The effectiveness of Hypno-psychotherapy & Hypnotherapy
Hypnotherapy has been used for thousands of years to help people with a variety of different problems. The ancient Egyptians and ancient Indians are believed to have employed hypnotherapy over 4000 years ago to help cure their sick in ‘sleep temples’. Hypnotherapy was also used to help control pain and facilitate surgical operations before anaesthetic drugs became available, and it was authorised as a legitimate treatment by the British Medical Association in 1955.
More recently, there have been numerous studies that have demonstrated the effectiveness of using hypnotherapy, either on its own or in conjunction with other psychotherapies, in the treatment of a broad range of different problems. The results from a very small number of these trials are outlined below.
“Hypnosis is the most effective way of giving up smoking, according to the largest ever scientific comparison of ways of breaking the habit. A meta-analysis, statistically combining the results of more than 600 studies of 72,000 people from America and Europe, compared various methods of quitting. On average, hypnosis was over three times as effective as nicotine replacement methods, and 15 times as effective as trying to quit alone”. (Schmidt and Viswesvaran, 1992)
A review of the effectiveness of hypnosis in the treatment of headaches and migraines, by the National Institute of Health Technology Assessment Panel, concluded that hypnosis is a well-established and efficacious treatment (Hammond, 2007).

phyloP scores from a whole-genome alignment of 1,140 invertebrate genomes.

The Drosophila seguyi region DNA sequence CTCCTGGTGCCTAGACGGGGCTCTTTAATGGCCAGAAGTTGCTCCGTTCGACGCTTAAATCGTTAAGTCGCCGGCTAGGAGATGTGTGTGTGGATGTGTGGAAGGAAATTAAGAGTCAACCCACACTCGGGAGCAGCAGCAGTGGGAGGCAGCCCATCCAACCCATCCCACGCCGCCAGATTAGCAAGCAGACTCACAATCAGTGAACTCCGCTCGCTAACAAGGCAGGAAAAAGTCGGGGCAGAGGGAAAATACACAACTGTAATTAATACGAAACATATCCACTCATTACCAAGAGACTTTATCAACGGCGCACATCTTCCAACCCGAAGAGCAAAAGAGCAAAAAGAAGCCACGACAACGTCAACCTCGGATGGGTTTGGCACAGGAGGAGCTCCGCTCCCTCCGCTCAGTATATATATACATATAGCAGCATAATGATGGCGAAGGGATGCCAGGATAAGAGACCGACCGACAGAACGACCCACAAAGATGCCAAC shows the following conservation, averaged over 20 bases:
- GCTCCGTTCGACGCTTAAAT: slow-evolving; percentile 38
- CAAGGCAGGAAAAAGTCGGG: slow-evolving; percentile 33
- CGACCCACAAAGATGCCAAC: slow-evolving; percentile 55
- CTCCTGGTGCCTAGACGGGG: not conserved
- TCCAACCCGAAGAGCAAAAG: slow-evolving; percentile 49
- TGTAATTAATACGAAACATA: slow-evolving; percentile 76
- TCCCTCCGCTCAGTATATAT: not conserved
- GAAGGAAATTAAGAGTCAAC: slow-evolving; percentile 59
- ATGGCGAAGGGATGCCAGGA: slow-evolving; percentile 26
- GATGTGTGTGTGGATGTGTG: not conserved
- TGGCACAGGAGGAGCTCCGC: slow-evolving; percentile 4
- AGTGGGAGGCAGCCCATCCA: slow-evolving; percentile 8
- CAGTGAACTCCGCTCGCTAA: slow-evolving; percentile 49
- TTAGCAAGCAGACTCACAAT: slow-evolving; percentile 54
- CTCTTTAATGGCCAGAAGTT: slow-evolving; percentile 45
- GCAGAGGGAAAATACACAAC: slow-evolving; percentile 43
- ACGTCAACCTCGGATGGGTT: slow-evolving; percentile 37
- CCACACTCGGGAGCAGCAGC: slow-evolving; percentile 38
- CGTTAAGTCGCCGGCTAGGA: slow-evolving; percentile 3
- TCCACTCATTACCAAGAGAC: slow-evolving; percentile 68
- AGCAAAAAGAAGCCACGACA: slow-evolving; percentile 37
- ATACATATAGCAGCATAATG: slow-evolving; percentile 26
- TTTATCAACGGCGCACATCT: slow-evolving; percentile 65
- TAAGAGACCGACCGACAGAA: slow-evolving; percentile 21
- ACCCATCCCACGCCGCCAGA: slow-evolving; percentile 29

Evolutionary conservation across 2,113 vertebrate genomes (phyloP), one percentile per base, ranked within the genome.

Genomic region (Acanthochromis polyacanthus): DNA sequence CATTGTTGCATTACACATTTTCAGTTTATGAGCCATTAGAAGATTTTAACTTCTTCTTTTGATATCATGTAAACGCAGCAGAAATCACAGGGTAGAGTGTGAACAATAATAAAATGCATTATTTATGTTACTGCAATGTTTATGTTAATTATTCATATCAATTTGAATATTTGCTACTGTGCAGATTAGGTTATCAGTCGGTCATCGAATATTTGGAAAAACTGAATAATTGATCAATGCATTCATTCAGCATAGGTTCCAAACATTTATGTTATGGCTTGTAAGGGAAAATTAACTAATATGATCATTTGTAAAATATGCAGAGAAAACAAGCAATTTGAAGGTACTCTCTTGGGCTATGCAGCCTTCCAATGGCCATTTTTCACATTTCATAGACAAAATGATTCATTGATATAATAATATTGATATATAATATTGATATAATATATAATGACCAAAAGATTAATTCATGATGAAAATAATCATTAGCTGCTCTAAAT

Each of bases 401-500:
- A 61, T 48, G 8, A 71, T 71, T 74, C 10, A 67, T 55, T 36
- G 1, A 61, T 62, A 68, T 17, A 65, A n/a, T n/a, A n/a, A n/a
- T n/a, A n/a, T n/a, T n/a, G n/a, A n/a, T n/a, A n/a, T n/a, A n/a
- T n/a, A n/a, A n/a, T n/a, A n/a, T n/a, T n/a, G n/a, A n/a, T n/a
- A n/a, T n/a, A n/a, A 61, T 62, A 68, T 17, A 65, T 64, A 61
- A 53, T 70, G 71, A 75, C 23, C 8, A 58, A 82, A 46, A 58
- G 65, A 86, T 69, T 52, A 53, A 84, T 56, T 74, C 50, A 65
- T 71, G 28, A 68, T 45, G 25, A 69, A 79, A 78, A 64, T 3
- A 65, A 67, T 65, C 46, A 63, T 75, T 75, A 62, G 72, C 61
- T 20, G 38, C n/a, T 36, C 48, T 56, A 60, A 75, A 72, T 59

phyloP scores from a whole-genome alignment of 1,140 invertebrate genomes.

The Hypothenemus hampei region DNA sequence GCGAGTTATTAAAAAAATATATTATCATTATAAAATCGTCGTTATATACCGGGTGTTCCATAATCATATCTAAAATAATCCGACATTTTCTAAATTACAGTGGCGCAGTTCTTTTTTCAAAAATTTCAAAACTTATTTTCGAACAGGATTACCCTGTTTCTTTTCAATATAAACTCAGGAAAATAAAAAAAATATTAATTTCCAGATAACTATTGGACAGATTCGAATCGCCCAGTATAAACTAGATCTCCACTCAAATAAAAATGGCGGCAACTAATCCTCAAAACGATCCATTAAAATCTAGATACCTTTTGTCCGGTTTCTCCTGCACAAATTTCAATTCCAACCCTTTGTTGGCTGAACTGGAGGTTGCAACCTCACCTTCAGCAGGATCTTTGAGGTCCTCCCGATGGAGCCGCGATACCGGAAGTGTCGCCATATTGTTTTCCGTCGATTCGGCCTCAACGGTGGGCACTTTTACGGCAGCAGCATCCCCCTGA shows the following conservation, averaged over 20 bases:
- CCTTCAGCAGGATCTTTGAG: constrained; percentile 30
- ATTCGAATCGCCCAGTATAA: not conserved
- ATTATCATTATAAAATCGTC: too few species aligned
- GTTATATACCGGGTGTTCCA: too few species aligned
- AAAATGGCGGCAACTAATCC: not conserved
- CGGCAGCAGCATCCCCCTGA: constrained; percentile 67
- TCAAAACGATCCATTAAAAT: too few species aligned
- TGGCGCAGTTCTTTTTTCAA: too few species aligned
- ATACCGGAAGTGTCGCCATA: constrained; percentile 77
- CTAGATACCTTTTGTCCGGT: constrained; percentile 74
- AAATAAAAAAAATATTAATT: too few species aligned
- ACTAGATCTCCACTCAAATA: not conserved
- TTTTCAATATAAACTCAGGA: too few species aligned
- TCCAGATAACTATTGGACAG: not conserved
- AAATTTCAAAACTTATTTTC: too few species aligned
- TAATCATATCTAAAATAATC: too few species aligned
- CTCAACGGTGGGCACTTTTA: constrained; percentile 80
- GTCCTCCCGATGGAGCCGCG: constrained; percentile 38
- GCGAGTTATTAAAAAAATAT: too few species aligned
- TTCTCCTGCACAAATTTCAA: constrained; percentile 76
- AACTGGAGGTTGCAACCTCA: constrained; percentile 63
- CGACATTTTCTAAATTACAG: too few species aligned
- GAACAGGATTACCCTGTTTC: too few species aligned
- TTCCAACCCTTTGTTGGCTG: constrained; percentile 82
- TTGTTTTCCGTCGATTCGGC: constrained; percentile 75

Including hypnosis in protocols to manage major burns has been shown to reduce the level of pain and anxiety, improve the efficiency of opioid use, improve wound outcomes, and reduce hospital costs (Berger et al, 2009).
A review of several weight loss studies determined that adding hypnosis to traditional behavioural weight loss programmes can more than double the level of weight lost, and that the benefits of receiving hypnosis will continue to increase substantially over time (Kirsch, 1996).
Analysis of 18 weight loss studies involving cognitive-behavioural therapy, either on its own or with hypnosis added into the programme, found that people receiving hypnosis lost more weight than 90% of those who had not received hypnosis. Also, those who received hypnosis had maintained the weight loss 2 years after treatment had finished (Storrs and Faith, 1996).
Irritable bowel syndrome
A review of 20 studies that investigated the use of hypnotherapy for Irritable Bowel Syndrome (IBS), concluded that hypnotherapy is an effective treatment in the management of IBS (Wilson et al, 2006).
A review of 43 studies of different types of mind-body intervention, found evidence that hypnotherapy (imagery/hypnosis) is able to provide improvements in the individual symptoms of pain, fatigue, and sleep disturbance (Kwekkeboom et al, 2009).
1. Schmidt F. and Viswesvaran C., How one in five give up smoking. Journal of Applied Psychology, 1992.
2. Hammond C.C., Review of the efficacy of clinical hypnosis with headaches and migraines. Int. J. Clin. Exp. Hypnosis. 2007, 55 (2): p.207-219
3. Berger M.M., et al, Impact of a pain protocol including hypnosis in major burns. Burns. 2009, Oct 30
4. Kirsch I., Hypnotic enhancement of cognitive-behavioural weight loss treatments – another meta re-analysis. Journal of Consulting and Clinical Psychology. 1996, 64 (3): p.517-519.
5. Storrs A.D.B. and Faith M., Hypnosis as an adjunct to cognitive-behavioural psychotherapy for obesity: a meta-analytic reappraisal. Journal of Consulting and Clinical Psychology. 1996, 64 (3): p.513-516.
6. Wilson S., et al, Systematic review: the effectiveness of hypnotherapy in the management of irritable bowel syndrome. Alimentary Pharmacology and Therapeutics.2006, 24 (5).
7. Kwekkeboom L.L., et al, Mind-body treatments for the pain-fatigue-sleep disturbance system cluster in persons with cancer. Journal of Pain Symptoms Management. 2009 (Nov).